I think all moms do that to some extent. I think sometimes that putting aside our pain and emotions and just doing what needs doing might be the very definition of motherhood.
But the longer we’ve been married, and the longer I’ve been a mother, the more short-sighted that image has become.
It elevates mothers from creatures God designed to rest at night as well as one day a week, to these super-human-above-God’s-design goddesses. Our culture says that mothers don’t need rest, and we turn into these PPD zombies and people wonder why we don’t just get with the program. I have been there, and done that.
Going back to God’s design is something my quiet time has been continually drifting towards these last few years. I’ve written about it here before. God designed us to rest, pre-fall, and we should not feel we are above his design, or that is a part of our sin-nature.
And when are we going to figure out that community is required for some people to get rest? The commandment to rest is not an individual one, but a communal one.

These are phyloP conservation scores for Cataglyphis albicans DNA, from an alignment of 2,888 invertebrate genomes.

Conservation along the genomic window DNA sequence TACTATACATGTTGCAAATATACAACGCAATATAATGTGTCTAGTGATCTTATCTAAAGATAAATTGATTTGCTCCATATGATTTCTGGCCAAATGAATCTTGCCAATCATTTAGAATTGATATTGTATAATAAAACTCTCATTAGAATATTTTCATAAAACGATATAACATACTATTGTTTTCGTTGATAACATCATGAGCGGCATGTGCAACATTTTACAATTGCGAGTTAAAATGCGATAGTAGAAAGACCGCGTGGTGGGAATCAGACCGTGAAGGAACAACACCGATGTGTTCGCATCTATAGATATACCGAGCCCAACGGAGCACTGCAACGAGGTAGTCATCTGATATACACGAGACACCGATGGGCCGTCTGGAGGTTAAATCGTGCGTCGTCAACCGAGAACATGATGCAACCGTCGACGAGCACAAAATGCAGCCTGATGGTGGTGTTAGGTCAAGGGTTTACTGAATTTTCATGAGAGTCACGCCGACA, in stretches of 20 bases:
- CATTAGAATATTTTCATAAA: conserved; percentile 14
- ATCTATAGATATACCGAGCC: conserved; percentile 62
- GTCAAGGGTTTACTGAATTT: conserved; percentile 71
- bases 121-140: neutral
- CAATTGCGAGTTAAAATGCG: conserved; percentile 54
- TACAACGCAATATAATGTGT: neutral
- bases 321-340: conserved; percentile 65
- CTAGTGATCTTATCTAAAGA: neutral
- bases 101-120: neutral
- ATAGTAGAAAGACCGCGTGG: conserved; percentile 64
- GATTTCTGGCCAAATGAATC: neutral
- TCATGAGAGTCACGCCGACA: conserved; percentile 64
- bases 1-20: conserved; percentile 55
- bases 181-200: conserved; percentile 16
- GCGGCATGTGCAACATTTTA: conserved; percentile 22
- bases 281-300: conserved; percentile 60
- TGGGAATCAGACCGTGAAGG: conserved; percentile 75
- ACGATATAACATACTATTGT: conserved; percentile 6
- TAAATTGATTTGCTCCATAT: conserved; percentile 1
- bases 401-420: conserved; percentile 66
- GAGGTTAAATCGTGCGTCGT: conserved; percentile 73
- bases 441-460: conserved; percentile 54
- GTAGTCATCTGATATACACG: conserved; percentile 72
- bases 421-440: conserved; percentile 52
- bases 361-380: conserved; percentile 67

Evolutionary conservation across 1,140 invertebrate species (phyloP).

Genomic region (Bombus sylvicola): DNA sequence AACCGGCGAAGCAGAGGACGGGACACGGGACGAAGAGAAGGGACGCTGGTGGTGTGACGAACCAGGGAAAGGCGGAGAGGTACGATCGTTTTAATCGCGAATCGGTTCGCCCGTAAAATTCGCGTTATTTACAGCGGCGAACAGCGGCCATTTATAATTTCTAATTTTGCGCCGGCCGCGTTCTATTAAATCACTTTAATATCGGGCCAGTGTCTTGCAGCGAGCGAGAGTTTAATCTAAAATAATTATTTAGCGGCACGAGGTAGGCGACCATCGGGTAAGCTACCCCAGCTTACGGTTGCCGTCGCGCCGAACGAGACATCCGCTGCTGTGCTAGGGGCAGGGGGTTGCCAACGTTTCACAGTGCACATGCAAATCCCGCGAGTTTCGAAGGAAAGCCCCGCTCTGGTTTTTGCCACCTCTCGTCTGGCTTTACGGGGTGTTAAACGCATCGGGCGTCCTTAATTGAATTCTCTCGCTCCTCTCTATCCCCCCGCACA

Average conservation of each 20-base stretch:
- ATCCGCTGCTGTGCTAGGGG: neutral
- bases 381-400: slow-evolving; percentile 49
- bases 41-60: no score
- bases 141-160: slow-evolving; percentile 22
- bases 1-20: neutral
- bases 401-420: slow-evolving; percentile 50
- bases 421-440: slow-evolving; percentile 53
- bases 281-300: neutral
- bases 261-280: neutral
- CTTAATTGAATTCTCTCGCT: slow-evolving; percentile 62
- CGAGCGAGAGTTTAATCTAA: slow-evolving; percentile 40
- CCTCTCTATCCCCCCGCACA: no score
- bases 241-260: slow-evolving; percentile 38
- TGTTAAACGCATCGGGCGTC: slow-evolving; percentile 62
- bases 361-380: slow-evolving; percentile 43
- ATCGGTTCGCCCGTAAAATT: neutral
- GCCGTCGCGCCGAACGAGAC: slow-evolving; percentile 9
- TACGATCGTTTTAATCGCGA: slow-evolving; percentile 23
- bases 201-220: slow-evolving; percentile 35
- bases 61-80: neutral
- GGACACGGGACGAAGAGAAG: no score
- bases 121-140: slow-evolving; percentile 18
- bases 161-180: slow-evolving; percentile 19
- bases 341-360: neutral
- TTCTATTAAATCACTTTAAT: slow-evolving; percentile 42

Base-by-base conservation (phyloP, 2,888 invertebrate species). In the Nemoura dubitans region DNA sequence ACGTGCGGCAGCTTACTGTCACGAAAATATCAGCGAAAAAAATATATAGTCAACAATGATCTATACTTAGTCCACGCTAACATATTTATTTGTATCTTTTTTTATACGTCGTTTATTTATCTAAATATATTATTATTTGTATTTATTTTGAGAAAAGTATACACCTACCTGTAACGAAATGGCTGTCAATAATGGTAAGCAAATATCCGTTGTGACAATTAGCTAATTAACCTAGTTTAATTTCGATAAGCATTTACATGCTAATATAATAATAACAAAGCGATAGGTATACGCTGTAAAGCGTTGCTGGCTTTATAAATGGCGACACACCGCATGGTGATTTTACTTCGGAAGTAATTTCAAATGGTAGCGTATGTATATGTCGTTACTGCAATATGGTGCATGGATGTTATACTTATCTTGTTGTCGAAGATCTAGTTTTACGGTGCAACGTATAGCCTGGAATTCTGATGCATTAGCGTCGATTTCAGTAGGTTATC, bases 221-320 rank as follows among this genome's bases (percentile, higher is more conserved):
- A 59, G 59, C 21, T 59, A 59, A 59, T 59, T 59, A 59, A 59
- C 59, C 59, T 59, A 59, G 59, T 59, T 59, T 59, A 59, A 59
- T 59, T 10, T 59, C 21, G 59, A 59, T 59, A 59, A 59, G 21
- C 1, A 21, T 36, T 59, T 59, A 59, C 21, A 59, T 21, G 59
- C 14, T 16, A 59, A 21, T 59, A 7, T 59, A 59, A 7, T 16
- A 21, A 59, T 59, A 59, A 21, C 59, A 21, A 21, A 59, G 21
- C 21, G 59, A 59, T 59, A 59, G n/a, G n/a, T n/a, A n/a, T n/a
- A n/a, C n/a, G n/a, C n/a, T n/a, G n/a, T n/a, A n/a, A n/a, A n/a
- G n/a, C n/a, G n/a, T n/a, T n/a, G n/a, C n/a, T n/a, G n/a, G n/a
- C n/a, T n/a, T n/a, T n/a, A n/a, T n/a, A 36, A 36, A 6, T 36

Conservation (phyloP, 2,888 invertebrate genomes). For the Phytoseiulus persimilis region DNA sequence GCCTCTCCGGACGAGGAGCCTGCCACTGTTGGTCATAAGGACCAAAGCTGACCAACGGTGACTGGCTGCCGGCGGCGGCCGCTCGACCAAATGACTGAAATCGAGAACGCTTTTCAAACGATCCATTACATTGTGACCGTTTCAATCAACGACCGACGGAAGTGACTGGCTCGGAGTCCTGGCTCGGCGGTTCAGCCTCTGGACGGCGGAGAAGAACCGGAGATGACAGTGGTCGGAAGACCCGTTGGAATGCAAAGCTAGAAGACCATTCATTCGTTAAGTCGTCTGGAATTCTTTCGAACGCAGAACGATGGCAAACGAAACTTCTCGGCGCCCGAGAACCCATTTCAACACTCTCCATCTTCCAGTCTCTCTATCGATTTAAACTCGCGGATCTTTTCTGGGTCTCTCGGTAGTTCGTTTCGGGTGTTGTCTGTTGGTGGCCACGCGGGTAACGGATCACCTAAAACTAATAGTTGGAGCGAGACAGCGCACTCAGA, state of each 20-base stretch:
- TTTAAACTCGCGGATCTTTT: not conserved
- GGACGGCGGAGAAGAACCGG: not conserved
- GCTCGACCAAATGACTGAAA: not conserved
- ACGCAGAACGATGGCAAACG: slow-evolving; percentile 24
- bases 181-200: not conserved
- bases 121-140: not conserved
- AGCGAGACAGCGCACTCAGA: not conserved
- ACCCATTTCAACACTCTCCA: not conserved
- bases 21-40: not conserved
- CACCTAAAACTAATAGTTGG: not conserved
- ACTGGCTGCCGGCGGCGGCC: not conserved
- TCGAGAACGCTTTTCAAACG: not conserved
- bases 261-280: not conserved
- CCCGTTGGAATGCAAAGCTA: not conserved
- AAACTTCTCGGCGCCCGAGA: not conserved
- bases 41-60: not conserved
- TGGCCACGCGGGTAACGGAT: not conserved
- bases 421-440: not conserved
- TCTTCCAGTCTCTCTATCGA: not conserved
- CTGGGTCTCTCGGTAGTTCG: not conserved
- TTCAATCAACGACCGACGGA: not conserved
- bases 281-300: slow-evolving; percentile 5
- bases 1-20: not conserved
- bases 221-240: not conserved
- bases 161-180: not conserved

I remember after Ingrid was born, my midwife handed Knut a long list of things I wasn’t allowed to do, and a very tiny list of things I could do. She didn’t even want me walking down our stairs for a few days. Knut carried me, and I felt silly. But my midwife had told him and he followed her rules to the letter. I had no responsibilities for weeks. Knut and the kids took over. That never happened after any of my other births. Knut would help for a day or two then, and the doctors would say things like “take it easy.”
But my midwife had built up such a trust with Knut. She liked him because I liked him, and he felt she respected his input. She was the first person to figure out why I was always anemic in pregnancies, and why I always tested positive for GPS in pregnancies and she was able to rid me of both of those things through diet, that changed everything. I had never experienced pregnancy and energy at the same time before then.
So when she told Knut that I needed to just rest after birth for a few weeks, he listened. And he was pleasantly surprised how much faster I recovered from birth and how much less zombie-like I was. PPD was simply a thing of the past. I just needed the rest. Seriously, why don’t we always do this in our culture?
There’s something to be said for working with your body’s design, instead of trying to work above it.
So, per Knut’s idea, we aren’t doing a big garden this year. This fact is still sinking in for me. Our big garden will be cover-cropped. This year I’m growing a baby, and we don’t want to distract my body from that goal. We’ll have our little Versailles for our fun summer traditions and delicacies, and a CSA…or something…for our winter storage. I’m so relieved. I don’t have to do everything this year. Whew.